Use of remote operated vehicles for surveying deep cross shelf habitats and fish assemblages, including improved understanding of fish/habitat relationships

Supervisory Team:

Primary supervisor: Neville Barrett

Co-supervisor: Nick Perkins

Additional supervisors: Jacquomo Monk

Brief project description:

A range of remote-sensing tools are being applied to the survey and description of coastal and shelf habitats and their associated biological assemblages, including multibeam mapping, towed video, drop cameras, Autonomous Underwater Vehicles, Baited Underwater Video and Remote Operated Vehicles (ROVs). ROVs have had great potential in this area but historically the expense and size of vehicles capable of adequately surveying deeper shelf habitats beyond 50 m has significantly constrained research in this area. IMAS has recently acquired a Next Gen ROV called Boxfish, with a custom stereo camera system facing downward and forwards to record benthic cover as well as benthic and epi-benthic fish assemblages. This ROV is currently being deployed at a number of locations in the Freycinet and Huon AMPs for Parks Australia as part of a wider biodiversity survey of these marine parks. This project will assess the extent that the imagery acquired is suitable for describing both benthic and fish assemblages in cross-shelf habitats, as well as providing robust estimates of cover and/or abundance for use in ongoing monitoring programs. This data may be compared with BRUV data from similar areas/habitats for fish assemblages, and with AUV-derived data for benthic sessile fauna such as sponges. Ultimately the project will assist us in informing Parks Australia of optimal and cost-effective ways to undertake inventory of species and habitats in their AMP network, and to monitor core values through time. By extension, it will also greatly assist in our understanding of the offshore habitats and assemblages that underpin important commercial fisheries in our region, including rock lobster, striped trumpeter, jackass morwong.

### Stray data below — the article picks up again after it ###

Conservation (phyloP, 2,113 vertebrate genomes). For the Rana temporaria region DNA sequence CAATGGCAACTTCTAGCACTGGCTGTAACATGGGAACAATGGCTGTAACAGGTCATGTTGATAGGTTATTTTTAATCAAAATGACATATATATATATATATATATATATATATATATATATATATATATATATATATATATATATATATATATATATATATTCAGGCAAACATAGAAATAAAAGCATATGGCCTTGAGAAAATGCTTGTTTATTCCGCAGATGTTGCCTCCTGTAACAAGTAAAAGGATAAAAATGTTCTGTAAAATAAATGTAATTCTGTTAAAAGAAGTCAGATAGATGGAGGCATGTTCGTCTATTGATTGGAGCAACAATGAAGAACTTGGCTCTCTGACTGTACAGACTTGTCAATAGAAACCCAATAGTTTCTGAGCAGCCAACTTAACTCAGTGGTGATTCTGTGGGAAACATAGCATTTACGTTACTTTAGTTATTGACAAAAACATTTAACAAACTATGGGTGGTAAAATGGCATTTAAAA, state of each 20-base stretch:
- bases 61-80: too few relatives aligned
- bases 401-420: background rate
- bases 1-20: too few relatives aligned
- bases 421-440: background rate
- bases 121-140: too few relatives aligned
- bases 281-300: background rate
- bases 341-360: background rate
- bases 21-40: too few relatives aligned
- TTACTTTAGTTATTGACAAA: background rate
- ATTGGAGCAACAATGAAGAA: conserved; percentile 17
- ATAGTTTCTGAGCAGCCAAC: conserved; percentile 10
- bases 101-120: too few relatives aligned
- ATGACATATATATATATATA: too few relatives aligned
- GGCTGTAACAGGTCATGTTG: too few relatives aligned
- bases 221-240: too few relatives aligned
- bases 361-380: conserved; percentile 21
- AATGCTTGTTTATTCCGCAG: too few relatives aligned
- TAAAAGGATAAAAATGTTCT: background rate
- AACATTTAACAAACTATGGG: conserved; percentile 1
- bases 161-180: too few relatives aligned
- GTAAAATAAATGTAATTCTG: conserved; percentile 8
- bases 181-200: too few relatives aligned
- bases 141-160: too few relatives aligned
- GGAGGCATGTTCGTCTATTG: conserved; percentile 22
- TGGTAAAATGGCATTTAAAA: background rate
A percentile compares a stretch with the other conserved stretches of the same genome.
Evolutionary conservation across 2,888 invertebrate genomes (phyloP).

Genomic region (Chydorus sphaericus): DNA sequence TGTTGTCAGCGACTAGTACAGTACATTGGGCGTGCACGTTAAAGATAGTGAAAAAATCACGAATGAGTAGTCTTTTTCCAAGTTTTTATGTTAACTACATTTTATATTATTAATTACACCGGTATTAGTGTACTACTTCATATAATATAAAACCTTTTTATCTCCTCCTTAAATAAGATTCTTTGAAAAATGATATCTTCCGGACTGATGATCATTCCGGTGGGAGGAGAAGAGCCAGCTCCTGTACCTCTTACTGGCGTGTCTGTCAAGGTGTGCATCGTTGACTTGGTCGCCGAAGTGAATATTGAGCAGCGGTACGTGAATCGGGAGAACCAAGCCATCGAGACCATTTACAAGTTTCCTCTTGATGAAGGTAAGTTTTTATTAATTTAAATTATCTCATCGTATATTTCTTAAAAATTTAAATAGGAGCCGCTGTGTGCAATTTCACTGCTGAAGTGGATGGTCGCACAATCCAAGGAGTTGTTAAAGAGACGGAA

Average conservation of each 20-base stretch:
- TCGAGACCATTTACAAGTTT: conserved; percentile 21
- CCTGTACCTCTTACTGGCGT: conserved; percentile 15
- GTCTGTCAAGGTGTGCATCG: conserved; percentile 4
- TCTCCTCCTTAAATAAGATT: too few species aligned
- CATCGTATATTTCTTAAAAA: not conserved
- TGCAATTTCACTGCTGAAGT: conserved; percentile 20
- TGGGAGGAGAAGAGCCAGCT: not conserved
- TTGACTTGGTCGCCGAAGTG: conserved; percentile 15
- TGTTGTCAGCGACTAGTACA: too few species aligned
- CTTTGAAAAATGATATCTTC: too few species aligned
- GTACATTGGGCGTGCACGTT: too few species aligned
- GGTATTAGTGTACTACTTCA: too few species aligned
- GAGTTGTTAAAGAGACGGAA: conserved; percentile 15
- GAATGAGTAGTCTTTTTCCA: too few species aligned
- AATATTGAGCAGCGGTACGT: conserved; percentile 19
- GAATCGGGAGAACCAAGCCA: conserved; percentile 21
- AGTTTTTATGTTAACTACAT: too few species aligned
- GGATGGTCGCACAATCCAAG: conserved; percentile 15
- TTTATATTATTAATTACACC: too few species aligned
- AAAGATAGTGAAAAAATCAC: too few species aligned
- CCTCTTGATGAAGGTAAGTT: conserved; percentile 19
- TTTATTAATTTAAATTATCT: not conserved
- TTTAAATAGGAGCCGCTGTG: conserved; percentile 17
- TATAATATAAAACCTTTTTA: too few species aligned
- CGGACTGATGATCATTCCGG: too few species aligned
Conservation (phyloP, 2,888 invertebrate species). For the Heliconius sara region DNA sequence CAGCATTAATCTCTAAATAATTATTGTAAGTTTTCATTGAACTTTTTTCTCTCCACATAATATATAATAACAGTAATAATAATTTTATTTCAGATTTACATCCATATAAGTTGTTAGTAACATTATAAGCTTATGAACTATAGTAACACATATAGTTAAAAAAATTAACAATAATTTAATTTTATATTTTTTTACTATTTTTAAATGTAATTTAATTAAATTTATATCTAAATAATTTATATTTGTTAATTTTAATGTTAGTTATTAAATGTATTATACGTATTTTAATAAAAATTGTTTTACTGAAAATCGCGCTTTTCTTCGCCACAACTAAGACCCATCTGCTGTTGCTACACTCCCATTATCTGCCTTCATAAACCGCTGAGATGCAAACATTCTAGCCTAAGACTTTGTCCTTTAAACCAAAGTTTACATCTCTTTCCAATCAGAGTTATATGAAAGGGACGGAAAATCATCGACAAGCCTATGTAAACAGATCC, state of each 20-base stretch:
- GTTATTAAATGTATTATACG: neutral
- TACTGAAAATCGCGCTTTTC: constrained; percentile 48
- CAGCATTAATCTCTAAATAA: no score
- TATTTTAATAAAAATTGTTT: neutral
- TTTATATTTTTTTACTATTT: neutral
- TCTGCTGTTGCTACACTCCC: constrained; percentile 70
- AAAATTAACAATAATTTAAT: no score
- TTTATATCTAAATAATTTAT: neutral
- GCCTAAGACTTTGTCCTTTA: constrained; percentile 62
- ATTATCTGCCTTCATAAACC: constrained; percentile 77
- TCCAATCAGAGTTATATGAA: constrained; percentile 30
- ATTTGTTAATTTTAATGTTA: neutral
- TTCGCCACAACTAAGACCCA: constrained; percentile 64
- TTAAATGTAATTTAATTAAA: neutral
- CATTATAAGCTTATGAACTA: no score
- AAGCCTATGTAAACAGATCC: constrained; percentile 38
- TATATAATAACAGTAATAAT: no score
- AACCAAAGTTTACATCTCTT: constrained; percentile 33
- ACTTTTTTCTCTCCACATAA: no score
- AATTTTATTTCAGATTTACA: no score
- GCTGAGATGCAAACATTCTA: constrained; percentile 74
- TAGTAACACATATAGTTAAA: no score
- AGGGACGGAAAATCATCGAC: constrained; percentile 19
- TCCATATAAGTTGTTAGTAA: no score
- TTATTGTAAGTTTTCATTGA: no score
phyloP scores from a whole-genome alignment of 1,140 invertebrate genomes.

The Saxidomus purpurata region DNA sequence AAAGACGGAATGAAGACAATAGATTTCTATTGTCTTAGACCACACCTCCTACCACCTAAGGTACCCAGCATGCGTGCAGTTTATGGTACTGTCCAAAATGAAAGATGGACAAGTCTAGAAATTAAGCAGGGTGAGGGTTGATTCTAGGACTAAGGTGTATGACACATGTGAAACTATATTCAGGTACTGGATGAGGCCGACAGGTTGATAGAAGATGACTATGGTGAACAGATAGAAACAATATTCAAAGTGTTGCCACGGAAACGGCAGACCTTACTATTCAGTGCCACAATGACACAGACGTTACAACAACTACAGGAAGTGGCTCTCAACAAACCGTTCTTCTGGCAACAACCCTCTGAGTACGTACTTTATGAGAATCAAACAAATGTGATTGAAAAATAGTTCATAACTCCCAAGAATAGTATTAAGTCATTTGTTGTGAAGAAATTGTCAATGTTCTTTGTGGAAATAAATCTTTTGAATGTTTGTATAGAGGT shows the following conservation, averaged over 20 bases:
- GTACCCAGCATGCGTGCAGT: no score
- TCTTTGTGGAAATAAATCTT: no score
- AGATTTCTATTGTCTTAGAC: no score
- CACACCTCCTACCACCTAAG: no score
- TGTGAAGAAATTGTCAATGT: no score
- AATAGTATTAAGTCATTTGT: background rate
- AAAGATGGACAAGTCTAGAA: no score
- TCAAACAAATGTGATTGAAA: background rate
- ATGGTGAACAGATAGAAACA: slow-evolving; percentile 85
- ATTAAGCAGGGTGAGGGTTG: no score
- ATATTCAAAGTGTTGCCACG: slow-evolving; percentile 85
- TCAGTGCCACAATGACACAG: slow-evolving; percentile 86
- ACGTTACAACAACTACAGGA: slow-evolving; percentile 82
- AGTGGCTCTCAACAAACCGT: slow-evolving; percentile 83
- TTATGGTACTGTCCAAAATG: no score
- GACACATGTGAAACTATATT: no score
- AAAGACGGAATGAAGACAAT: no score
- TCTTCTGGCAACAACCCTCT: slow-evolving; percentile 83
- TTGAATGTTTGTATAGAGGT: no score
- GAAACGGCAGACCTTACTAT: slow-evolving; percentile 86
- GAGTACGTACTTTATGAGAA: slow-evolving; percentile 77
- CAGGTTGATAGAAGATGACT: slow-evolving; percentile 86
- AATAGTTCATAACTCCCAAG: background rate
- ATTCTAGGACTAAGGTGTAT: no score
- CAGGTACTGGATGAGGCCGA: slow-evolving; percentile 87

Skills students will develop during this research project:

The student will gain extensive experience in image annotation and associated software, an intimate knowledge of Tasmanian coastal/shelf fish species and cover forming sessile invertebrates, as well as the quantitative analytical approaches to analysing these datasets. The student will be engaging with a number of national image-related programs and developing skills in an emerging field of marine science.

Authorised by the Executive Director, Institute for Marine and Antarctic Studies
December 14, 2021